What Is Invoice Factoring?

Joe Schwartz

Joe Schwartz

Business Loans Editor |

Find out how to secure money with invoice factoring

Is your business in need of some immediate capital? If so, you might want to explore invoice factoring.

Invoice factoring, also referred to as accounts receivable factoring, describes a form of asset-based lending (ABL) that uses a business’ accounts receivable as collateral. With invoice factoring, a business converts accounts receivable (invoices) due within the last 90 days into immediate cash by selling them to a third party (called a factor).

Invoice Factoring At A Glance:

- Borrow $100-$100,000 per month

- 2-7 business days to apply

- 1-3 business days to receive funding

- Invoices must be payable within 90 days and free of liens

- Advance invoices by 80%-90%

- Pay fees to the factor (as low as 0.5% of the invoice, depending on the factor)

How Does Invoice Factoring Work?

Step 1: Your business invoices a client with payment terms of 30-90 days.

Once you have provided the product or service to your customer, issue an invoice that requires payment within the next 90 days.

Step 2: Next, your business will sell the invoice to a factor.

You will need to find a factor, submit an application, and sell the invoice. To apply, you will need to provide personal and business information, accounts receivable aging report, accounts payable aging report, tax returns, and corporate paperwork.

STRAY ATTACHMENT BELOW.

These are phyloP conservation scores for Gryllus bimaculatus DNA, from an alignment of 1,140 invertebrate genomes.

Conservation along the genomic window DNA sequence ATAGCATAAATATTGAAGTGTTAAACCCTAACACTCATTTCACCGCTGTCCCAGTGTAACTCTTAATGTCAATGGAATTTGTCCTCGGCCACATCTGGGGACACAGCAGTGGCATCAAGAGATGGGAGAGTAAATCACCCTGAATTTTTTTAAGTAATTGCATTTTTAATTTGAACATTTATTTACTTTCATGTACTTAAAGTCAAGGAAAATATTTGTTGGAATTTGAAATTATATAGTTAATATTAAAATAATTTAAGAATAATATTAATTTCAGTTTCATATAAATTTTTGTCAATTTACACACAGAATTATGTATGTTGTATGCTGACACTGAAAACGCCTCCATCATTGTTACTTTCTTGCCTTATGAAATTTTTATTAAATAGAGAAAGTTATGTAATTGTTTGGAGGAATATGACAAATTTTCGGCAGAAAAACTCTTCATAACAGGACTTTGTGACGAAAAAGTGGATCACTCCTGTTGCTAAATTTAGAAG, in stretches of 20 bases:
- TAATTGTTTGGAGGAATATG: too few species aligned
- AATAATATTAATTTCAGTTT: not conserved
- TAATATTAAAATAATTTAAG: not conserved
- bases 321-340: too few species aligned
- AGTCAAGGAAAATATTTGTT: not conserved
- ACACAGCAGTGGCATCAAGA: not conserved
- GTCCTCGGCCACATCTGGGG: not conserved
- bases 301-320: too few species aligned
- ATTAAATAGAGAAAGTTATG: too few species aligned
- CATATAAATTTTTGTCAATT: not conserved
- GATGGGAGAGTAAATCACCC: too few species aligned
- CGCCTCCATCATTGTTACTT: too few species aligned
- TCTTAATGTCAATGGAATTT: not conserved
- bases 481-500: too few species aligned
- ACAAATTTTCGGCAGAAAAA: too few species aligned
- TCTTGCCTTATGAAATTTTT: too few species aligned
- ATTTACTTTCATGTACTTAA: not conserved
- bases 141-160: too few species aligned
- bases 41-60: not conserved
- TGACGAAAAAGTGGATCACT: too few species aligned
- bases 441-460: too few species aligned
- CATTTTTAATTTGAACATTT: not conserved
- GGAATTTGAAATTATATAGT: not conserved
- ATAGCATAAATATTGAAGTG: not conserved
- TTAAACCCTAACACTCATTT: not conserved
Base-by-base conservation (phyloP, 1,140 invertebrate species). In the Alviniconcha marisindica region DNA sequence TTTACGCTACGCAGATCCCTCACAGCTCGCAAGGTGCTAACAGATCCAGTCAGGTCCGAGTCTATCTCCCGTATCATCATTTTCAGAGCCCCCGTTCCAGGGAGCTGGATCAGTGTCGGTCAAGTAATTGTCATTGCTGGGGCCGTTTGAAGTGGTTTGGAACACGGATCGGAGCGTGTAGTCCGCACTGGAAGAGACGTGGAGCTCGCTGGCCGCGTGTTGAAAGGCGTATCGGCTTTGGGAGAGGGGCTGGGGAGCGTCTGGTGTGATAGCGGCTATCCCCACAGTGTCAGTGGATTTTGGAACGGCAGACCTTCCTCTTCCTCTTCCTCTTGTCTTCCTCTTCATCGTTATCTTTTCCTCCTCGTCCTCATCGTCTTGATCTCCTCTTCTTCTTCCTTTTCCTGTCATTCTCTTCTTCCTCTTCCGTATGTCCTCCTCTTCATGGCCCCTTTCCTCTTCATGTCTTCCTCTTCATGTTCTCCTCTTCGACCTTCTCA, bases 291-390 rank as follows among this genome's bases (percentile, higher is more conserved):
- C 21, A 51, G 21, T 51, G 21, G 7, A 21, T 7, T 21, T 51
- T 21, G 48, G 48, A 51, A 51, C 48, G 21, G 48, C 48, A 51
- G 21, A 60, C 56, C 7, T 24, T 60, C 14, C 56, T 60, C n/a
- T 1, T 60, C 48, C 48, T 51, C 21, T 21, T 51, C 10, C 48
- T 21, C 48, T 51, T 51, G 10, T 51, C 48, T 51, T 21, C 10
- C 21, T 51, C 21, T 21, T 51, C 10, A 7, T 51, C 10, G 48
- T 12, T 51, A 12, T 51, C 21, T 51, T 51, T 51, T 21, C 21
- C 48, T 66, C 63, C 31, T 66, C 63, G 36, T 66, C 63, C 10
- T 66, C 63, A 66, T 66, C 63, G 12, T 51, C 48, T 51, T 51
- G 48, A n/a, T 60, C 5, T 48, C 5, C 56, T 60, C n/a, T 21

During the application process, the factor will assess whether your business qualifies. Usually, the factor will accept a company that has been in business for at least 2 years and doesn’t have any serious legal or tax problems. If approved, you will sign an agreement with the factor to establish the initial borrowed amount. The factor will determine the advance based on the size of the transaction, your industry, and other risk parameters.

Step 3: The factor advances a percentage of the invoice.

Next, the factor will advance a percentage of the factored invoice, generally around 80%. The factor may also send a “notice of assignment” to the client who will pay the invoice.

Step 4: The invoice is due

Once the invoice is due, the client will pay the factor rather than paying your business.

Step 5: The factor transfers the remaining 20% of the invoice to your business, minus fees.

After the client has paid the factor, the factor will send the rest of the remaining invoice amount, known as the reserve amount. They will subtract any fees, sometimes as low as 0.5% of the total invoice, depending on the factor.

Benefits of Invoice Factoring

To get quick cash: Invoice factoring provides an easy and immediate cash source to cover expenses. Other financing options can take as long as 30, 60, 90 days, or more to complete.

Avoids more debt: Invoice factoring gives businesses the option to get extra funding without having to take out more debt.

Less of a credit risk: Invoice factoring has less of a credit risk than other business financing options. It relies on the creditworthiness of the customer, not your own business. Even businesses that don’t have the best credit can still qualify.

Conclusion

Invoice factoring helps businesses secure money quickly by selling unpaid customer invoices to cover expenses. As long as the customer pays the invoice on time, factoring represents a more affordable short term financing option than other alternatives.

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